Platoon Commander 16th Special Missions Battalion,
Jordanian Armed Forces
“Obviously, we have support from contractors and real-life support as everybody would need, but it’s all been drawn in-country using relatively flexible methods and local resource specialists and local contractors. It’s demonstrating our expeditionary capability right down at the company level.”
For the last two years 1 LANCS has been building up to deploy to Cyprus as the British Army’s high-readiness infantry battalion for operations in the Middle East and North Africa.
Major McAulay said: “You’re in that position because, being already in Cyprus, you’re acclimatised and are the ‘at ready force’ to deploy quickly at short notice to Non-Combat Evacuation Operations or Humanitarian Aid and Disaster Relief.
“To get to that point we’ve gone through a reasonably long training cycle which culminated with Exercise Wessex Storm back home on Salisbury Plain, then undergoing company-level exercises and ranges to maintain that readiness for the first year in Cyprus.
“The second year will be as the resident battalion, which will involve security responsibilities for the sovereign base areas on the island.”
Kingsman Olivia Plant, 19, from Buxton in Derbyshire, has been in the battalion for seven months after joining the Army straight from college studying A-levels.
She said: “Being based in Cyprus as a first posting is quite exciting and to also experience a deployment on exercise to Jordan is a great bonus.
“We got straight into the gun ranges and did a lot of transition shoots from rifle to pistol and that gave us an excellent upskill in weapons handling because there was loads of variety.
“We did get a few sandstorms kick up, which meant some of the range days being cancelled. But you expect that in a desert environment I suppose.
“We then got into the urban set up and got to watch how the Jordanian Armed Forces cleared buildings and then they got to see us. I felt like I got a lot out of those serials and thoroughly enjoyed it.
“To come to a Middle Eastern country is an exciting experience and maybe rare to get straight into this kind of deployment. It’s all so interesting and it’s of so much benefit to me as a young soldier. I’ve learned so much and you do feel like you become more rounded very quickly.”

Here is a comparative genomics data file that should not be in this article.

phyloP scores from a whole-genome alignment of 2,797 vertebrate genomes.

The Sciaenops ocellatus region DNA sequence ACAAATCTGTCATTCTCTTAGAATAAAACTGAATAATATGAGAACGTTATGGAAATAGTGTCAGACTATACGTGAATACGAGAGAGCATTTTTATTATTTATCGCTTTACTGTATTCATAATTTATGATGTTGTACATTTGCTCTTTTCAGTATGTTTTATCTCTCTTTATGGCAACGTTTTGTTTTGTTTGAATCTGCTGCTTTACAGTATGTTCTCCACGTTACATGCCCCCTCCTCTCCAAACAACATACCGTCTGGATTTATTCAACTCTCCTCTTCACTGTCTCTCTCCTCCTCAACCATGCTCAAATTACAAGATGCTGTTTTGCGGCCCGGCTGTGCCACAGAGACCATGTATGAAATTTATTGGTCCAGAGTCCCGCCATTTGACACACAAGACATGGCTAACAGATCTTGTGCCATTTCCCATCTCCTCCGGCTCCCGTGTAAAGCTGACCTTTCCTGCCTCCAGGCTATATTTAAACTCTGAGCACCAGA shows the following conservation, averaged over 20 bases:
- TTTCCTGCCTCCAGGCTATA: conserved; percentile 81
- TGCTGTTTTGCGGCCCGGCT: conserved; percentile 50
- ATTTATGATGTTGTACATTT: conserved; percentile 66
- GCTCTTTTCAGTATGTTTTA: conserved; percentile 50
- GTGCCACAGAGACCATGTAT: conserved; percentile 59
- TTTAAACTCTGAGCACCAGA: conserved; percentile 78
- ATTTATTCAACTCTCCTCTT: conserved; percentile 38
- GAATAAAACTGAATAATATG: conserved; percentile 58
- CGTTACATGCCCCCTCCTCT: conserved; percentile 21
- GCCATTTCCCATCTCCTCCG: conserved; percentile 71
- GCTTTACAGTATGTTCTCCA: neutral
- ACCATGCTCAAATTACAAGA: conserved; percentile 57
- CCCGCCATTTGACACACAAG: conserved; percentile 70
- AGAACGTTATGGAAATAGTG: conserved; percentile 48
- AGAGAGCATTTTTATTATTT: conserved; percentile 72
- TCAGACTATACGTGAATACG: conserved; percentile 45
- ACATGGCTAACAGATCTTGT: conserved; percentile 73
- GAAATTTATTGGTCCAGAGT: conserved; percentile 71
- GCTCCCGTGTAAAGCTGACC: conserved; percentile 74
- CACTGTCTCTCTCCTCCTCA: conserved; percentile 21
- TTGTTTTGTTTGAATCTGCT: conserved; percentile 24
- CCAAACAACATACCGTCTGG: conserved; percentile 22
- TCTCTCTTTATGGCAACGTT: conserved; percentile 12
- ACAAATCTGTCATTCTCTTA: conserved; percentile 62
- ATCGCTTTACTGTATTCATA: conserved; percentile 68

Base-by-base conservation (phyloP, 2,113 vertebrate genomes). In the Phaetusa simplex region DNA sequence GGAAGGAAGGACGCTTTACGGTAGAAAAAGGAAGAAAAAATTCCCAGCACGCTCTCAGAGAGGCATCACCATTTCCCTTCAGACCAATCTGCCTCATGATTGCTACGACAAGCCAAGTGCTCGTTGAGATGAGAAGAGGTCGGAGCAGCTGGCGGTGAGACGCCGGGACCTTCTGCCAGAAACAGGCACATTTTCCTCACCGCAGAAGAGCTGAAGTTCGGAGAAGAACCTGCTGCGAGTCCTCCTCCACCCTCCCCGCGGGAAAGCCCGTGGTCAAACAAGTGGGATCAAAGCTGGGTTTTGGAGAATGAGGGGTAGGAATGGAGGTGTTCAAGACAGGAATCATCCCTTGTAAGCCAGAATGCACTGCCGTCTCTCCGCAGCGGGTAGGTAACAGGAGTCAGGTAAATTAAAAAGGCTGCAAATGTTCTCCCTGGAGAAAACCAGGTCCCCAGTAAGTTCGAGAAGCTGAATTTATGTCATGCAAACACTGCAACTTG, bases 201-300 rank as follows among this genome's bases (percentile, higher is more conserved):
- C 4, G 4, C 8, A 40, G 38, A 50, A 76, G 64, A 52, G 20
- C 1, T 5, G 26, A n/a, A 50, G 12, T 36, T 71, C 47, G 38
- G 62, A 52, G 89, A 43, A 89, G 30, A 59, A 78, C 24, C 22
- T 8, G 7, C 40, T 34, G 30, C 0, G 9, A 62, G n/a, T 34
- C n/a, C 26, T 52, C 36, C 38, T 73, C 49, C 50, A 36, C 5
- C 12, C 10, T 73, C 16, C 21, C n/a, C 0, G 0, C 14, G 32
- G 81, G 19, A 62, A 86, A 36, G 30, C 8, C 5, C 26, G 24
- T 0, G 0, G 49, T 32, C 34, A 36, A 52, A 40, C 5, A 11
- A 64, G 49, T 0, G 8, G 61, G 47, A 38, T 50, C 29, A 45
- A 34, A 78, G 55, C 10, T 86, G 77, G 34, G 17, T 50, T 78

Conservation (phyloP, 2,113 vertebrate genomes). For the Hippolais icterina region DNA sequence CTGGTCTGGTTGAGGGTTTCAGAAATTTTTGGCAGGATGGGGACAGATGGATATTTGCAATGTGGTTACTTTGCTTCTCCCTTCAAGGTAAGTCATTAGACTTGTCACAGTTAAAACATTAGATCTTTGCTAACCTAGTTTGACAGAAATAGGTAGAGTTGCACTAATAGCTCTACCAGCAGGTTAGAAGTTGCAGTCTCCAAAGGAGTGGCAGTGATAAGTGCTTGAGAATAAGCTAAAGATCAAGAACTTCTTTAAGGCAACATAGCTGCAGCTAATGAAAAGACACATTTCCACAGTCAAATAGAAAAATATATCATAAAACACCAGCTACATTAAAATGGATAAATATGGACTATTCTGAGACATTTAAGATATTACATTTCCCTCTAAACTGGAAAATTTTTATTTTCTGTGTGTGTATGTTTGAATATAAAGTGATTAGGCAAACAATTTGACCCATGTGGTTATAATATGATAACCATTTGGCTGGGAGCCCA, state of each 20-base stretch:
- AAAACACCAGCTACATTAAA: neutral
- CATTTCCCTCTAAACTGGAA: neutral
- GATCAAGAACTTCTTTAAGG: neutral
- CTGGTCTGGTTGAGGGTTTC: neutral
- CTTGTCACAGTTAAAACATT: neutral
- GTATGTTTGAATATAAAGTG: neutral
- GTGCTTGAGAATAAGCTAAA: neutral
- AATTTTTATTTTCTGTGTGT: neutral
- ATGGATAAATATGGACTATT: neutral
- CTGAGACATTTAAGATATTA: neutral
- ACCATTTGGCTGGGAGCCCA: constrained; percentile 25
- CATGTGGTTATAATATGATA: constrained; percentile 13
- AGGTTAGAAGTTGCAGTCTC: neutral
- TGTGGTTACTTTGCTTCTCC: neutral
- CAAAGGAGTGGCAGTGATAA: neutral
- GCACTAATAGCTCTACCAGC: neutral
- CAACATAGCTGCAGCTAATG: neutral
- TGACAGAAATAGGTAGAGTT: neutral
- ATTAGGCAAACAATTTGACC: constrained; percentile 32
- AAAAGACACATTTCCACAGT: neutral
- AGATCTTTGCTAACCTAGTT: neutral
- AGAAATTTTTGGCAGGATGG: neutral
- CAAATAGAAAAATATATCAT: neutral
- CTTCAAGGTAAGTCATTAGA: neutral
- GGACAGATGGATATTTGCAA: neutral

Second Lieutenant Hamzeh Al-Banawi is a platoon commander in the 16th Special Missions Battalion.
He said the relationship between the British Army and Jordanian Armed Forces was enduring and highly valued: “We’ve been working together on our fighting, attacking ability to clear buildings and we feel the training is so very useful for us. It is an honour to be working together and learning together.
"It’s all very well knowing the theory behind the training, but actually doing it for real is the reward.” Kingsman Conan Bligh, Burma Company, 1 LANCS
“It does so much to develop our capabilities and our relationship is very strong. We are used to spending time now with the British Army and we know each other very well. There is a lot of respect between our nations.”
Kingsman Conan Bligh, 24, from Manchester, said: “I’ve been with the LANCS for about a year and a half now. There’s a lot of history in the Regiment and I researched this while I was going through the process of joining, which got me very interested.
“Being abroad has been my dream and passion, that’s what I’ve always wanted to do.
“I used to work as life skills independence coach. It’s been a massive change and I think of myself as an average bloke, but when I look around now and realise I’m in Jordan, training with our allies, it’s not something you expect to do and the training value provides an amazing opportunity for us all out here.
“We did a platoon attack where we integrated with Jordanian troops, with each section featuring a good mix of troops. That was at night with temperatures dropping below freezing and a good test of how we learn from each other and to build that rapport.
“Being British, dealing with the cold is not an issue – that’s standard.
“It’s all very well knowing the theory behind the training, but actually doing it for real is the reward.”